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MOBILE POWER CONTROL BY THE BASE STATION

IP.com Disclosure Number: IPCOM000005705D
Original Publication Date: 1988-Oct-01
Included in the Prior Art Database: 2001-Oct-29
Document File: 3 page(s) / 153K

Publishing Venue

Motorola

Related People

Ronald H. Chapman: AUTHOR

Abstract

As the frequency spectrum becomes more crowded, there is a need for greater spectral efficient radios and communications systems. As these are developed it is apparent that system margins are reduced. One of the areas that this is apparent is in the area of adjacent channel splatter performance and the associated frequency tolerances. Another area where this is seen is in the attempt to provide enhanced channel usage by the technique of frequency reuse. In both of these areas, the dynamic range of the signal strength as seen at the base station receiver plays a pivotal role in the performance of the system.

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Page 1 of 3

@ MOTOROLA

Technical Developments Volume 8 October 1988

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MOBILE POWER CONTROL BY THE BASE STATION

by Ronald H. Chapman

   As the frequency spectrum becomes more crowded, there is a need for greater spectral efficient radios and communications systems. As these are developed it is apparent that system margins are reduced. One of the areas that this is apparent is in the area of adjacent channel splatter performance and the associated frequency tolerances. Another area where this is seen is in the attempt to provide enhanced channel usage by the technique of frequency reuse. In both of these areas, the dynamic range of the signal strength as seen at the base station receiver plays a pivotal role in the performance of the system.

   In the majority of the present systems, the dynamic range is determined by the difference between the system sensitivity (usually in the range of -113dBm.) and the value of the signal strength achieved when the mobile is nearto the base station antenna, or the value obtained from a fixed control station that is transmitting too much power.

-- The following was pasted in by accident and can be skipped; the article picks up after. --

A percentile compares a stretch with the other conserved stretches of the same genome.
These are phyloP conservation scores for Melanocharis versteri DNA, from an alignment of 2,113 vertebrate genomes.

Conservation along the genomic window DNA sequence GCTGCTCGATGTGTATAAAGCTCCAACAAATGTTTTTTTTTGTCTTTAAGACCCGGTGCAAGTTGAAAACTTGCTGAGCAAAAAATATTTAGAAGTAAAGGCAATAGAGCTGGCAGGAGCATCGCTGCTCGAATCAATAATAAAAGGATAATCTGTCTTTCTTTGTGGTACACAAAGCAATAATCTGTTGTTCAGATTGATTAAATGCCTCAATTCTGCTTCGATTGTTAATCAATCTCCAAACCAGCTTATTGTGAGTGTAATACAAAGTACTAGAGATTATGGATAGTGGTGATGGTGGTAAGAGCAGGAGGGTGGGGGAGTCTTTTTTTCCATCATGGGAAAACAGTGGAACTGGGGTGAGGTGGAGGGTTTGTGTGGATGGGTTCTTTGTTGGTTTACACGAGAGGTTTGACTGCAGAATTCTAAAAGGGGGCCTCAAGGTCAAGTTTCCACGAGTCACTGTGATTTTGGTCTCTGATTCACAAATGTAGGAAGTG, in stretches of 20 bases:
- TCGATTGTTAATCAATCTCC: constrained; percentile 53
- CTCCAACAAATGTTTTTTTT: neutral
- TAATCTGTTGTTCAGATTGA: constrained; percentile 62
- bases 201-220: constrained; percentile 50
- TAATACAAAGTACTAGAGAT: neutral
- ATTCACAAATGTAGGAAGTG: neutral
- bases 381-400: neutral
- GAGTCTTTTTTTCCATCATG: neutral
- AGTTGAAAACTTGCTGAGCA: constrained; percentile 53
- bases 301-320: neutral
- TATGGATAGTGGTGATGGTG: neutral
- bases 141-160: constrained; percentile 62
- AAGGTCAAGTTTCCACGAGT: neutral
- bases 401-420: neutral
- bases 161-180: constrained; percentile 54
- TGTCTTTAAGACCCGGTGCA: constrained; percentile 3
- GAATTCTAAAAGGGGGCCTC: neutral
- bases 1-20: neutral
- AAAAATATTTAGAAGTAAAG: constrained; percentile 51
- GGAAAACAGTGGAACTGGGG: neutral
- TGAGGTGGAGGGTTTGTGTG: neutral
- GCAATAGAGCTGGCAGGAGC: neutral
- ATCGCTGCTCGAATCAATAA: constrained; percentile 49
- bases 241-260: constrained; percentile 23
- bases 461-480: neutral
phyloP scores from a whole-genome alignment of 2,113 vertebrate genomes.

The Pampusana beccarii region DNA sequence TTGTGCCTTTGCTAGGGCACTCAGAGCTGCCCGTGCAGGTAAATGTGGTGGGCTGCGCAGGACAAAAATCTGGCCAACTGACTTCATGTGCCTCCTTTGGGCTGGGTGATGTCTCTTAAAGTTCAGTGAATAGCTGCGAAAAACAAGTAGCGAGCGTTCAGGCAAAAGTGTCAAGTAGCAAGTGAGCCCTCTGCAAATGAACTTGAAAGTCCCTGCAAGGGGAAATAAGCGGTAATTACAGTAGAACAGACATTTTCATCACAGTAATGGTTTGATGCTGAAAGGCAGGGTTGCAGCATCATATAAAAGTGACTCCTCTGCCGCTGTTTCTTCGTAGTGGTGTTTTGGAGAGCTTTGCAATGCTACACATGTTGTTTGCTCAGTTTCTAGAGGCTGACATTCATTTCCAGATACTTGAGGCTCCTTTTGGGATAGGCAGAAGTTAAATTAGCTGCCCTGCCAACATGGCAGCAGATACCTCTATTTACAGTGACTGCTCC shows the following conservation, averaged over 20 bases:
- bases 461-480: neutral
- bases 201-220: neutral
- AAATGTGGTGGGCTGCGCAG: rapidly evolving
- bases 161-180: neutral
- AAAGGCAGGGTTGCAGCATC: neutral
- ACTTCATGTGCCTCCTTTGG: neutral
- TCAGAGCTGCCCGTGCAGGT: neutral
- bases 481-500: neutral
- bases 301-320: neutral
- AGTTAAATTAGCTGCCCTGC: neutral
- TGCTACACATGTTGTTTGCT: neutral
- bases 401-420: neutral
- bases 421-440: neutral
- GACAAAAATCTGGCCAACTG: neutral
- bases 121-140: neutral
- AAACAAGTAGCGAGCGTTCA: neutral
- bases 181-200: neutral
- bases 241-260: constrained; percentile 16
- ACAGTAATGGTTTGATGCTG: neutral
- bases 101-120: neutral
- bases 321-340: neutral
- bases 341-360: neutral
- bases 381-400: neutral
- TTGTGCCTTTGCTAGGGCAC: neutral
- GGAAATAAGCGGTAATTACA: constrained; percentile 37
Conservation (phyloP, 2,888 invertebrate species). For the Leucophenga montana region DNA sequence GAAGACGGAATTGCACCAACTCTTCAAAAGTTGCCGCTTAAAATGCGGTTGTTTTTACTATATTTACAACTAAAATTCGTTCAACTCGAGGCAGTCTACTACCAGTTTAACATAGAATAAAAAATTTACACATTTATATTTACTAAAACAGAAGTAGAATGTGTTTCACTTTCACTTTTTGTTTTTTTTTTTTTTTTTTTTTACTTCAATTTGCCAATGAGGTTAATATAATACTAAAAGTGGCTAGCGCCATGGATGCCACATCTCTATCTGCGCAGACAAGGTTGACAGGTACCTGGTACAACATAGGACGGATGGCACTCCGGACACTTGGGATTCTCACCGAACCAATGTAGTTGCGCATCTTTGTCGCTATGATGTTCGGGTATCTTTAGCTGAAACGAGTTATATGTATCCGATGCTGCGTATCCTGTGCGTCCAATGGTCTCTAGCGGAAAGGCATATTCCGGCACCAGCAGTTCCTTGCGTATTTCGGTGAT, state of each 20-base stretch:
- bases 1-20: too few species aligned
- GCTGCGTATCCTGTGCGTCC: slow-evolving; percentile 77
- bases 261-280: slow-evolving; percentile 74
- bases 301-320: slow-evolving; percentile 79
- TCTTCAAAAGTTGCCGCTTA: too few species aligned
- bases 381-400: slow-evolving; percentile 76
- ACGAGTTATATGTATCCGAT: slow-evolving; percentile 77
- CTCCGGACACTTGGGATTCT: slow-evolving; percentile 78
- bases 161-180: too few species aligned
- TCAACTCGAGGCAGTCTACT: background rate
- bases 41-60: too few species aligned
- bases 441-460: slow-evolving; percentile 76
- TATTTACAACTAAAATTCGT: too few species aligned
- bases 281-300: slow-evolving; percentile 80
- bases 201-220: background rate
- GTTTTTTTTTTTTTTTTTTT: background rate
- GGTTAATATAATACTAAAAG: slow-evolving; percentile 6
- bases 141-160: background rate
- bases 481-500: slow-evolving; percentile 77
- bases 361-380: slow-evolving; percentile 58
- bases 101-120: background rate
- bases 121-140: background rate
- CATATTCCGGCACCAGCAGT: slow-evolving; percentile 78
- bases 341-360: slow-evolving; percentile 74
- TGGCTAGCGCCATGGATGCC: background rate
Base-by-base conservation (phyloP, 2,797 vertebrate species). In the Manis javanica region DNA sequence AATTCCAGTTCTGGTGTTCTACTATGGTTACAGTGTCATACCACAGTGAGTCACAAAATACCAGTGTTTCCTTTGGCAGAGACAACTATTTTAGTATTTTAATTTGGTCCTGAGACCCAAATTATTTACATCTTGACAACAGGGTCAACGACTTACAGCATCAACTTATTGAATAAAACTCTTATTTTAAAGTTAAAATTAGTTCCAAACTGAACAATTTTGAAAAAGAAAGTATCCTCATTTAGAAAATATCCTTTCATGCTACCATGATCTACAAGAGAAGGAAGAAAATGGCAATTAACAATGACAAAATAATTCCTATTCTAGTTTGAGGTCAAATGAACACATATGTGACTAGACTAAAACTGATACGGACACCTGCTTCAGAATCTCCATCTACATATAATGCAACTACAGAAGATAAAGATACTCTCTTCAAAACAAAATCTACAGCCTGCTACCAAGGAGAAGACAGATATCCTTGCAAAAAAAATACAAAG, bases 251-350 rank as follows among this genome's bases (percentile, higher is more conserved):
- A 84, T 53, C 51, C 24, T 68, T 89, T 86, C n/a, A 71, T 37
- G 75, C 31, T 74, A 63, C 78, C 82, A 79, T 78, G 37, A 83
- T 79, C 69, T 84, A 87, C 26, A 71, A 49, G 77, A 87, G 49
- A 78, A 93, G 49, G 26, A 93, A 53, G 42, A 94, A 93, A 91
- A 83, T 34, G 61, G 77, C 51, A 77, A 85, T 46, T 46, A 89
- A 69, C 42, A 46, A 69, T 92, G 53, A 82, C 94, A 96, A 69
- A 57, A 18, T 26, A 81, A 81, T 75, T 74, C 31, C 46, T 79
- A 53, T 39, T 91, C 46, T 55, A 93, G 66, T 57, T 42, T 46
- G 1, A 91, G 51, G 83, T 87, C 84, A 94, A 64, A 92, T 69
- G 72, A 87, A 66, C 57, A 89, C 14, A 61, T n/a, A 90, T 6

One way to reduce the dynamic range of the signals received at the base station is to vary the power of the transmitting mobile. In the present Cellular Radio systems the level of the received signal strength is measured on a periodic basis, and the mobile is told to adjust its transmitted power accordingly. The rate at which the correction is made is in the order of 10 sec. intervals. In many situations this is not often enough to compensate for log-normal variations of the signal strength.

   To overcome this difficulty, an approach was developed that allowed a real time control of the mobile tran- mist power. It is necessary to have aduplex radio to perform the function, because of the need to tell the mobile what to do while it is transmitting.

   The approach used was to place the mobile power control into a negative feedback loop, where the signal strength decision is made at the base station receiver. To maintain a stable feedback system it is necessary to maintain a static operating point. This means that the DC component of the feedback signal must be transmit- ted from the base station to the mobile. The initial approach was to send a DC level signal to indicate if the power was to be increased or decreased. This approach did not work!

   The approach that worked with great success used the received signal strength to adjust the duty cycle of an oscillator. This oscillator signal was transmitted to the mobile and the signal was fed into an integrator circuit. If the duty cycle was greater than 50% the value of the signal out of the integrator would try to increase. If the duty cycle was less than 50% the value of the signal out of the integrator would try to decrease. If the duty cycle varied about the 50% point, the integrator would remain at its last value. Thus it was possible to provide a feedback signal that contained a DC component without requiring the transmission p...